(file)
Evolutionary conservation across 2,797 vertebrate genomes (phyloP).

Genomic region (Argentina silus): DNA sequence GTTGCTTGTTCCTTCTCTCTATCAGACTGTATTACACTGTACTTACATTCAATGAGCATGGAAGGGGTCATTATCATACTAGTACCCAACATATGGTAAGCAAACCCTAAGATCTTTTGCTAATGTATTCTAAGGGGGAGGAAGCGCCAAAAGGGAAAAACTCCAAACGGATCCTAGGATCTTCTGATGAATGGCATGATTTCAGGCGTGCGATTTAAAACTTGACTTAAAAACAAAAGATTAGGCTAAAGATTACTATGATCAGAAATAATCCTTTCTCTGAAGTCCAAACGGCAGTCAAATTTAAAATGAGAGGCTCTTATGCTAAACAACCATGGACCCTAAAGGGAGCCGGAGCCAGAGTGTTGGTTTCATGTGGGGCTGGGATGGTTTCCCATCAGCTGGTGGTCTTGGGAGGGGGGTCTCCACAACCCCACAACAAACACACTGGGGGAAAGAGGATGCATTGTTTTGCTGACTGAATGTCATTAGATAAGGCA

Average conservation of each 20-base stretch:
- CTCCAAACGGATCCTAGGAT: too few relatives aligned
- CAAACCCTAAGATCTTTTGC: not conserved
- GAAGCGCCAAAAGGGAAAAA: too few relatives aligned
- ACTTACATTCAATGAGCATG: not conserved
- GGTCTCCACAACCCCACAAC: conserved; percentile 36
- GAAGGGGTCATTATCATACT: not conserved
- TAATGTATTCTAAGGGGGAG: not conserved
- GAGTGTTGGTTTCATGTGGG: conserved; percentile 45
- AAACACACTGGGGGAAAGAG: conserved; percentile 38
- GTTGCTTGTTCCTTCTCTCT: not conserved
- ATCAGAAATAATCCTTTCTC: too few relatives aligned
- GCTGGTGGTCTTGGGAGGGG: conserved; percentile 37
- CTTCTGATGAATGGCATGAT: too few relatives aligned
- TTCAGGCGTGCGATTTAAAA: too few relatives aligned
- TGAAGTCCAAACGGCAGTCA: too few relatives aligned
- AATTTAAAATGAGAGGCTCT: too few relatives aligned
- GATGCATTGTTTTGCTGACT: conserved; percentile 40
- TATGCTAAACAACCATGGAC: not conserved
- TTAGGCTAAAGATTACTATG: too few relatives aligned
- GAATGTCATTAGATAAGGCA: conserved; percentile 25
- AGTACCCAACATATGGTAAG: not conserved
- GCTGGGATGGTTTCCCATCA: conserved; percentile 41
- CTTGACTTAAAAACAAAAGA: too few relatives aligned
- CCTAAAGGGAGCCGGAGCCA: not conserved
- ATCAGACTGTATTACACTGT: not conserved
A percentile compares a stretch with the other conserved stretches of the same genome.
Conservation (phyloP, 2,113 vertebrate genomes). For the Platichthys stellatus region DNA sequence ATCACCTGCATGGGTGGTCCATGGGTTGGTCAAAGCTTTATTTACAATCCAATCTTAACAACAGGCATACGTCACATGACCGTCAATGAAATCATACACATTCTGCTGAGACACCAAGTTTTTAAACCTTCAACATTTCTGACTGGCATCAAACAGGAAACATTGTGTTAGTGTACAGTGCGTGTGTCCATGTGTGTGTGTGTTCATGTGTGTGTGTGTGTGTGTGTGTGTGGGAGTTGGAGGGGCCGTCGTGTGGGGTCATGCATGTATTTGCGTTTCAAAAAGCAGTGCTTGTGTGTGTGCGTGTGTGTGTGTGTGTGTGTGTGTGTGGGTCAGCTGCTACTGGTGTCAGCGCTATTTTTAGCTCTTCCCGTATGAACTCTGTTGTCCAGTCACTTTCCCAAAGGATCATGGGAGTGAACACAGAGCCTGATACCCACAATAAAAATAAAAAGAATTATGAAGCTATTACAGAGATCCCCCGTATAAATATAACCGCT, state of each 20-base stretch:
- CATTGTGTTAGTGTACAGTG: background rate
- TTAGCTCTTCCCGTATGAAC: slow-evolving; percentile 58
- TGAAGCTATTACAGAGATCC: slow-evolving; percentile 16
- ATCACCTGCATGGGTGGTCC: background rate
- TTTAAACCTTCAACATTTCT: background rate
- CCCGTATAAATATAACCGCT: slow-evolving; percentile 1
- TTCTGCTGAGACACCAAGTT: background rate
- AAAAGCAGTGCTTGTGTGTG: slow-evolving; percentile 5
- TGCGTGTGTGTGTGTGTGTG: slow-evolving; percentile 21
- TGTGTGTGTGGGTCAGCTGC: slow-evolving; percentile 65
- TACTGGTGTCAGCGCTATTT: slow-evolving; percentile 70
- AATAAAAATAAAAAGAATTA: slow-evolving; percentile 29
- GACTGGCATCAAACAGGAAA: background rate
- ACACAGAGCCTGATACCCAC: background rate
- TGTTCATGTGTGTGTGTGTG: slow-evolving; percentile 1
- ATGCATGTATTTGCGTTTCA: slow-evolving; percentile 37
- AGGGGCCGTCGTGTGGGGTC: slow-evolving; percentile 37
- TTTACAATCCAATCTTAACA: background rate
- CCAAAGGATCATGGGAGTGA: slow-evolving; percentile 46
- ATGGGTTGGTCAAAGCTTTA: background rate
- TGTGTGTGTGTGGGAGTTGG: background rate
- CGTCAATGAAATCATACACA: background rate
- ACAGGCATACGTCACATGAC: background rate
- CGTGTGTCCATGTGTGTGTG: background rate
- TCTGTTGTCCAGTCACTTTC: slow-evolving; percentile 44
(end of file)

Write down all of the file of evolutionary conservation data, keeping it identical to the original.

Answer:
Evolutionary conservation across 2,797 vertebrate genomes (phyloP).

Genomic region (Argentina silus): DNA sequence GTTGCTTGTTCCTTCTCTCTATCAGACTGTATTACACTGTACTTACATTCAATGAGCATGGAAGGGGTCATTATCATACTAGTACCCAACATATGGTAAGCAAACCCTAAGATCTTTTGCTAATGTATTCTAAGGGGGAGGAAGCGCCAAAAGGGAAAAACTCCAAACGGATCCTAGGATCTTCTGATGAATGGCATGATTTCAGGCGTGCGATTTAAAACTTGACTTAAAAACAAAAGATTAGGCTAAAGATTACTATGATCAGAAATAATCCTTTCTCTGAAGTCCAAACGGCAGTCAAATTTAAAATGAGAGGCTCTTATGCTAAACAACCATGGACCCTAAAGGGAGCCGGAGCCAGAGTGTTGGTTTCATGTGGGGCTGGGATGGTTTCCCATCAGCTGGTGGTCTTGGGAGGGGGGTCTCCACAACCCCACAACAAACACACTGGGGGAAAGAGGATGCATTGTTTTGCTGACTGAATGTCATTAGATAAGGCA

Average conservation of each 20-base stretch:
- CTCCAAACGGATCCTAGGAT: too few relatives aligned
- CAAACCCTAAGATCTTTTGC: not conserved
- GAAGCGCCAAAAGGGAAAAA: too few relatives aligned
- ACTTACATTCAATGAGCATG: not conserved
- GGTCTCCACAACCCCACAAC: conserved; percentile 36
- GAAGGGGTCATTATCATACT: not conserved
- TAATGTATTCTAAGGGGGAG: not conserved
- GAGTGTTGGTTTCATGTGGG: conserved; percentile 45
- AAACACACTGGGGGAAAGAG: conserved; percentile 38
- GTTGCTTGTTCCTTCTCTCT: not conserved
- ATCAGAAATAATCCTTTCTC: too few relatives aligned
- GCTGGTGGTCTTGGGAGGGG: conserved; percentile 37
- CTTCTGATGAATGGCATGAT: too few relatives aligned
- TTCAGGCGTGCGATTTAAAA: too few relatives aligned
- TGAAGTCCAAACGGCAGTCA: too few relatives aligned
- AATTTAAAATGAGAGGCTCT: too few relatives aligned
- GATGCATTGTTTTGCTGACT: conserved; percentile 40
- TATGCTAAACAACCATGGAC: not conserved
- TTAGGCTAAAGATTACTATG: too few relatives aligned
- GAATGTCATTAGATAAGGCA: conserved; percentile 25
- AGTACCCAACATATGGTAAG: not conserved
- GCTGGGATGGTTTCCCATCA: conserved; percentile 41
- CTTGACTTAAAAACAAAAGA: too few relatives aligned
- CCTAAAGGGAGCCGGAGCCA: not conserved
- ATCAGACTGTATTACACTGT: not conserved
A percentile compares a stretch with the other conserved stretches of the same genome.
Conservation (phyloP, 2,113 vertebrate genomes). For the Platichthys stellatus region DNA sequence ATCACCTGCATGGGTGGTCCATGGGTTGGTCAAAGCTTTATTTACAATCCAATCTTAACAACAGGCATACGTCACATGACCGTCAATGAAATCATACACATTCTGCTGAGACACCAAGTTTTTAAACCTTCAACATTTCTGACTGGCATCAAACAGGAAACATTGTGTTAGTGTACAGTGCGTGTGTCCATGTGTGTGTGTGTTCATGTGTGTGTGTGTGTGTGTGTGTGTGGGAGTTGGAGGGGCCGTCGTGTGGGGTCATGCATGTATTTGCGTTTCAAAAAGCAGTGCTTGTGTGTGTGCGTGTGTGTGTGTGTGTGTGTGTGTGTGGGTCAGCTGCTACTGGTGTCAGCGCTATTTTTAGCTCTTCCCGTATGAACTCTGTTGTCCAGTCACTTTCCCAAAGGATCATGGGAGTGAACACAGAGCCTGATACCCACAATAAAAATAAAAAGAATTATGAAGCTATTACAGAGATCCCCCGTATAAATATAACCGCT, state of each 20-base stretch:
- CATTGTGTTAGTGTACAGTG: background rate
- TTAGCTCTTCCCGTATGAAC: slow-evolving; percentile 58
- TGAAGCTATTACAGAGATCC: slow-evolving; percentile 16
- ATCACCTGCATGGGTGGTCC: background rate
- TTTAAACCTTCAACATTTCT: background rate
- CCCGTATAAATATAACCGCT: slow-evolving; percentile 1
- TTCTGCTGAGACACCAAGTT: background rate
- AAAAGCAGTGCTTGTGTGTG: slow-evolving; percentile 5
- TGCGTGTGTGTGTGTGTGTG: slow-evolving; percentile 21
- TGTGTGTGTGGGTCAGCTGC: slow-evolving; percentile 65
- TACTGGTGTCAGCGCTATTT: slow-evolving; percentile 70
- AATAAAAATAAAAAGAATTA: slow-evolving; percentile 29
- GACTGGCATCAAACAGGAAA: background rate
- ACACAGAGCCTGATACCCAC: background rate
- TGTTCATGTGTGTGTGTGTG: slow-evolving; percentile 1
- ATGCATGTATTTGCGTTTCA: slow-evolving; percentile 37
- AGGGGCCGTCGTGTGGGGTC: slow-evolving; percentile 37
- TTTACAATCCAATCTTAACA: background rate
- CCAAAGGATCATGGGAGTGA: slow-evolving; percentile 46
- ATGGGTTGGTCAAAGCTTTA: background rate
- TGTGTGTGTGTGGGAGTTGG: background rate
- CGTCAATGAAATCATACACA: background rate
- ACAGGCATACGTCACATGAC: background rate
- CGTGTGTCCATGTGTGTGTG: background rate
- TCTGTTGTCCAGTCACTTTC: slow-evolving; percentile 44